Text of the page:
Frenulectomy Home Care Instructions
The lingual frenulum is a piece of tissue that connects the tongue to the floor of the mouth. In some children, the frenulum is too tight. This may affect their speech or eating. In newborns, a tight frenulum may interfere with breastfeeding and cause discomfort for the mother. The frenulectomy releases a portion of this connection and will allow the tongue to move more freely.
If the procedure is done in the office, the doctor will “clip” the frenulum releasing the tongue after using a local anesthetic. The surgery will only take a few minutes. Your doctor will decide whether it should be done in the office or in the operating room under general anesthesia.
The maxillary frenulum is a piece of tissue that connects the upper lip with the upper jaw above the front teeth. In some children it separates the two front teeth (the incisors). This may affect the way that the permanent teeth come in. A maxillary frenulectomy releases a portion of this connection and allowss a more normal eruption of the permanent (adult) teeth.
What to expect after the procedure:
You may notice some bloody drainage from your child’s mouth.
Your child may have some sutures (stitches) under his tongue if he had a lingual frenulectomy. These will dissolve on their own. No stitches are used when the procedure is done in the office or when the maxillary frenulum is released.
When the procedure is done in the operating room, parents are invited to the Post Anesthesia Unit (PACU) shortly after the surgery. If your child received general anesthesia, he/she may have a red or flushed look to his/her face and chest 1-2 hours after surgery. This blotchy, red color is a normal response to the medicine given during surgery.
Most children will be briefly fussy after a frenulectomy. Taking liquids may soothe your child, but it may be uncomfortable at first. After the first hour your child will feel much better. A non-aspirin pain reliever may be given if needed.
A slight fever is normal after surgery. Do not take your child’s temperature by mouth until the stitches have dissolved.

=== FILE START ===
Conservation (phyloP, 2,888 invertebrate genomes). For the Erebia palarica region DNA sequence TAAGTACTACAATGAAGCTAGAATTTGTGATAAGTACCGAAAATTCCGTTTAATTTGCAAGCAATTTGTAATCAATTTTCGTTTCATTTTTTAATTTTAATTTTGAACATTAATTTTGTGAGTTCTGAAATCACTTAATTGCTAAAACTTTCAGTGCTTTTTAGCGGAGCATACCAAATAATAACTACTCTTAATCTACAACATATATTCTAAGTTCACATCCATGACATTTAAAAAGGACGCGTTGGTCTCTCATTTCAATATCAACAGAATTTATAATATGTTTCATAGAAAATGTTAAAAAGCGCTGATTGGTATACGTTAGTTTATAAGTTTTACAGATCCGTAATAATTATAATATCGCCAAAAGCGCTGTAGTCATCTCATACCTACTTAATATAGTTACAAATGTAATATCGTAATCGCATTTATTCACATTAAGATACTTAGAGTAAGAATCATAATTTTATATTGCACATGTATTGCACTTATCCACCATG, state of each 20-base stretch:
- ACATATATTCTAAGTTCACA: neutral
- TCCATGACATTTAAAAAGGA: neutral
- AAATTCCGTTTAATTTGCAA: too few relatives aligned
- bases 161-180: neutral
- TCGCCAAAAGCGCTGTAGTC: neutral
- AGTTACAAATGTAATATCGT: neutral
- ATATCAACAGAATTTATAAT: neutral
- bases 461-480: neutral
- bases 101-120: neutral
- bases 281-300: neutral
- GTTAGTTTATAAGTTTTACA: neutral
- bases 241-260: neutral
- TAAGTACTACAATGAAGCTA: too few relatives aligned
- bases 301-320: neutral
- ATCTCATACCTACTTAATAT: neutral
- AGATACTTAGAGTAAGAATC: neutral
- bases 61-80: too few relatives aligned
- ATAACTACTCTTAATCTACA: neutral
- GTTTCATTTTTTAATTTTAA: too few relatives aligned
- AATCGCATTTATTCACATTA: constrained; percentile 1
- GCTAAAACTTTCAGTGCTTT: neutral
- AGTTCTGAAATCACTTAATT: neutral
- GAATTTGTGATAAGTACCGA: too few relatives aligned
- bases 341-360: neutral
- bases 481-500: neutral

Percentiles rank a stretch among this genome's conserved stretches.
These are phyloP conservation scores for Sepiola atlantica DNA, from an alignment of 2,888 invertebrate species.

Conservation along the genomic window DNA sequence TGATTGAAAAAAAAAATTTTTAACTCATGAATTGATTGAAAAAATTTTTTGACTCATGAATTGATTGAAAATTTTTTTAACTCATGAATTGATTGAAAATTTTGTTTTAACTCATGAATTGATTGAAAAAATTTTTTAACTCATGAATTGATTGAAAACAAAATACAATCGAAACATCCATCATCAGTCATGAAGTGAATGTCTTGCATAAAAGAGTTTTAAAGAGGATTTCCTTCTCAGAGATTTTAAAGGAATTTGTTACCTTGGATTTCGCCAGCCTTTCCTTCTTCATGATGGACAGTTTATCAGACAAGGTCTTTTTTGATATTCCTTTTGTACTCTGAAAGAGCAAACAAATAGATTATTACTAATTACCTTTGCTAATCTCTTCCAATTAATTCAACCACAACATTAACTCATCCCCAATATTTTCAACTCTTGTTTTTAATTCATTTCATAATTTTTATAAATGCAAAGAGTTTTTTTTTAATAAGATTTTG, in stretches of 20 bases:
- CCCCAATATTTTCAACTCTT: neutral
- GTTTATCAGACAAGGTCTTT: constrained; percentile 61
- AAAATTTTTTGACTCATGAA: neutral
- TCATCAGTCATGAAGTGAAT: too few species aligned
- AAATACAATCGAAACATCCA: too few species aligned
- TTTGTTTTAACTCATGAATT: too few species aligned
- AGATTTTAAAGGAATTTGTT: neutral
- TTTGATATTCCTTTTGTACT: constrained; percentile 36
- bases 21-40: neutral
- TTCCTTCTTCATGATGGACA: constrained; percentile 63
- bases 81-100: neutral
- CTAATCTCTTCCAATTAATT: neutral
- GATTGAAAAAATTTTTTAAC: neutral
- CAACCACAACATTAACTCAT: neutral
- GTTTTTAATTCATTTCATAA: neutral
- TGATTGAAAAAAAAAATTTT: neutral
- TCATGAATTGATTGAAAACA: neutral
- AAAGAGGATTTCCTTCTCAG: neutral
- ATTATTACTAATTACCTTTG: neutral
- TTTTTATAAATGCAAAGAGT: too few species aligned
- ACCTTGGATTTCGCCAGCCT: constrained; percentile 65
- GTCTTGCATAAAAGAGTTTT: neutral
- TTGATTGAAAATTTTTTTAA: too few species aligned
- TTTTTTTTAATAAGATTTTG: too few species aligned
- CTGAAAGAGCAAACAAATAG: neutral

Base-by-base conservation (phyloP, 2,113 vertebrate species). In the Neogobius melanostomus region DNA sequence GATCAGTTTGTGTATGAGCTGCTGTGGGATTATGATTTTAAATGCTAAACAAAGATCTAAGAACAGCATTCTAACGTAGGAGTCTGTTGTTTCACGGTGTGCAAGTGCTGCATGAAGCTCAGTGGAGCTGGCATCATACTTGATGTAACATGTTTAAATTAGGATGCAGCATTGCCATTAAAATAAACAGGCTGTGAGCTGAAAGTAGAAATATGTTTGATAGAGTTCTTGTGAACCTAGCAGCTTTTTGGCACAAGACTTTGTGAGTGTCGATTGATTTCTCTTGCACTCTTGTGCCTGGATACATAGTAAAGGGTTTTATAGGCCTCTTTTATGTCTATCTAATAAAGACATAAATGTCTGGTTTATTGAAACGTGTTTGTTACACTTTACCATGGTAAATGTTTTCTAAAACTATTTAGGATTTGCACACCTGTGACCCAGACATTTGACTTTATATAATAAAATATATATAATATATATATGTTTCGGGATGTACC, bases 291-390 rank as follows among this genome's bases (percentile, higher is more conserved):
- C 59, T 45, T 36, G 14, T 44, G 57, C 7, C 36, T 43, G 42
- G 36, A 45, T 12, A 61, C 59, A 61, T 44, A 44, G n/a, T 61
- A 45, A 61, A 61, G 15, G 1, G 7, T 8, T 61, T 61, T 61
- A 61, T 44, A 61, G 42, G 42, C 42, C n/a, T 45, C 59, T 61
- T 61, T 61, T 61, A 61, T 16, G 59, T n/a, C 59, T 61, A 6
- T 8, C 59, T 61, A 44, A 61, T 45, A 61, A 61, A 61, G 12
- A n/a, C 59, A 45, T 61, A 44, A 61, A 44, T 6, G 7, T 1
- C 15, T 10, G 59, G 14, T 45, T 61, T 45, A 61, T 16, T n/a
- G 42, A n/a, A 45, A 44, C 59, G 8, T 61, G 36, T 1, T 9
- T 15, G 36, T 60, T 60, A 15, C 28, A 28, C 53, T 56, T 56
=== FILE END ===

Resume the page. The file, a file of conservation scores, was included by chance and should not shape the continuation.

When to call the doctor:
- Your child is having difficulty swallowing and has excessive drooling.
- Your child has a lot of bleeding from the mouth. A small amount of oozing is normal.
- Your child has severe swelling under the tongue or chin. A small amount of swelling is normal.
- Your child’s rectal temperature is greater than 101.50 F.
- Your child has a croupy (barky) cough, cry or wheeze.
- Your child vomits for more than 6 hours or if vomiting is severe. Your child’s nurse will discuss this with you before you go home.
- Your child has signs of dehydration. A child can become dehydrated when he or she has prolonged or severe vomiting and is not able to drink enough to keep up with the loss of fluids.
Signs of dehydration:
REMEMBER: Please call if you have any questions. Use the phone number your child’s nurse gives you.
- Dry mouth
- Sunken look around eyes
- No tears with crying
- Decreased amount of urine, which would mean fewer wet diapers for an infant
This information is not intended to substitute or replace the professional medical advice you receive from your child's physician. The content provided on this page is for informational purposes only, and was not designed to diagnose or treat a health problem or disease. Please consult your child's physician with any questions or concerns you may have regarding a medical condition.